On September 30, 2022, the United States filed an “election” complaint in United States v. Louis Liberty & Associates, PLC, et al. (N.D. Cal.). The complaint alleges that the defendants discriminated on the basis of national origin in violation of the Fair Housing Act (FHA) by targeting Hispanics for predatory loan modification services. Louis A. Liberty and Barney Diamos are also named as a defendant in the case. The case was referred to the Division after the U.S. Department of Housing and Urban Development (HUD) received a complaint, conducted an investigation, and issued a charge of discrimination.
Case Open Date: Friday, September 30, 2022
Case Name: United States v. Louis Liberty & Associates, PLC, et al.
Tags: The House Lawyer; Barney Diamos; Fair Housing Act; FHA; Hispanic; Spanish; English; single-family home; THL; The Loan Negotiator Group
Industry Code: None
Component: Civil Rights Division
Civil Rights – Housing and Civil Enforcement Section
Case Documents: Complaint – United States v. Louis Liberty & Associates, PLC, et al. (N.D. Cal.)
The Defendant in this case, is – something you don’t see every day – a law firm. It’s a good example that you don’t have to own/manage housing or provide mortgages to be covered by the Fair Housing Act. If you or your company are in a business that provides housing, provides the funding for housing, or affects the funding for housing, you can be found to have violated the FHA.
The DOJ alleges in this case that the Defendant’s law firm intentionally sought out Hispanic mortgage holders with the promise of assisting them with obtaining loan modifications from their lender. Most of the firm’s ads were in Spanish and featured on Spanish radio and television stations. As a result, a large majority of the firm’s clients were Hispanic, and many didn’t speak English. The firm charged fees in excess of $1,500 for this service, as well as a $50 monthly service charge.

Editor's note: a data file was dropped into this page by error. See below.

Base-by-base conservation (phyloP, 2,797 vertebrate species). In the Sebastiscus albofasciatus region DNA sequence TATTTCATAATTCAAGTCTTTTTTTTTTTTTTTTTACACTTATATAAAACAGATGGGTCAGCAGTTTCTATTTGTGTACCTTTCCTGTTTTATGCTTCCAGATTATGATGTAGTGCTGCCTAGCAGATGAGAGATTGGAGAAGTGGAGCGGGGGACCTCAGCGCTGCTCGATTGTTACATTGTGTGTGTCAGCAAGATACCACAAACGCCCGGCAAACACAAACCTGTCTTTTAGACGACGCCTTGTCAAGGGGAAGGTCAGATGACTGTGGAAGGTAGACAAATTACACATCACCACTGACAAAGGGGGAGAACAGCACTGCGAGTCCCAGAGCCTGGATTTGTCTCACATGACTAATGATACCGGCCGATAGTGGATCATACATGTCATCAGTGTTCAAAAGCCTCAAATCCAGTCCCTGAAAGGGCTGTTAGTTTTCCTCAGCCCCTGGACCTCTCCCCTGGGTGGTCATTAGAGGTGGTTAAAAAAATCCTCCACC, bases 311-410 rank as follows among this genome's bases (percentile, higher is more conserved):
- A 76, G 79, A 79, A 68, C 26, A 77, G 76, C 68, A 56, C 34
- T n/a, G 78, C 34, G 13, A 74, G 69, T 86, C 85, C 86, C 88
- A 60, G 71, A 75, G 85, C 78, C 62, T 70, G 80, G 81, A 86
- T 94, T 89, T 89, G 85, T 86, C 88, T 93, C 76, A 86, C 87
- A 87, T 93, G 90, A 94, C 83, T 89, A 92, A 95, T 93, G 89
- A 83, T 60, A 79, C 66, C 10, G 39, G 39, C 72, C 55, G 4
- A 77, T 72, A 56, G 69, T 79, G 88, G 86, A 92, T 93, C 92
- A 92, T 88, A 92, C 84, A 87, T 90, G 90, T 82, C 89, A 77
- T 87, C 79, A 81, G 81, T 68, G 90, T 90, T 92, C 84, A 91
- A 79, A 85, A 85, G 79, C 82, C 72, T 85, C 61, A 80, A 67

Some of the firm’s clients who filed the fair housing complaint reported that they contacted the firm after seeing an advertisement and were told that the firm could obtain loan mods for them, even in cases where the client was not even eligible for a loan modification. Clients were instructed to stop paying their mortgages in order to make them eligible for a modification, putting them at risk of foreclosure, as well as not to interfere with the negotiations by contacting their lender at any time. The firm allegedly did not contact its clients to inform them when their loan modification applications had been denied and then suddenly disengaged its services with no prior notice.
These actions, if true, would be illegal regardless of whom Defendants decided to defraud. However, the fact that the firm allegedly targeted individuals based on their national origin brought it under the broad scope of the FHA. This is an interesting case that serves as a reminder that no firm is above the law.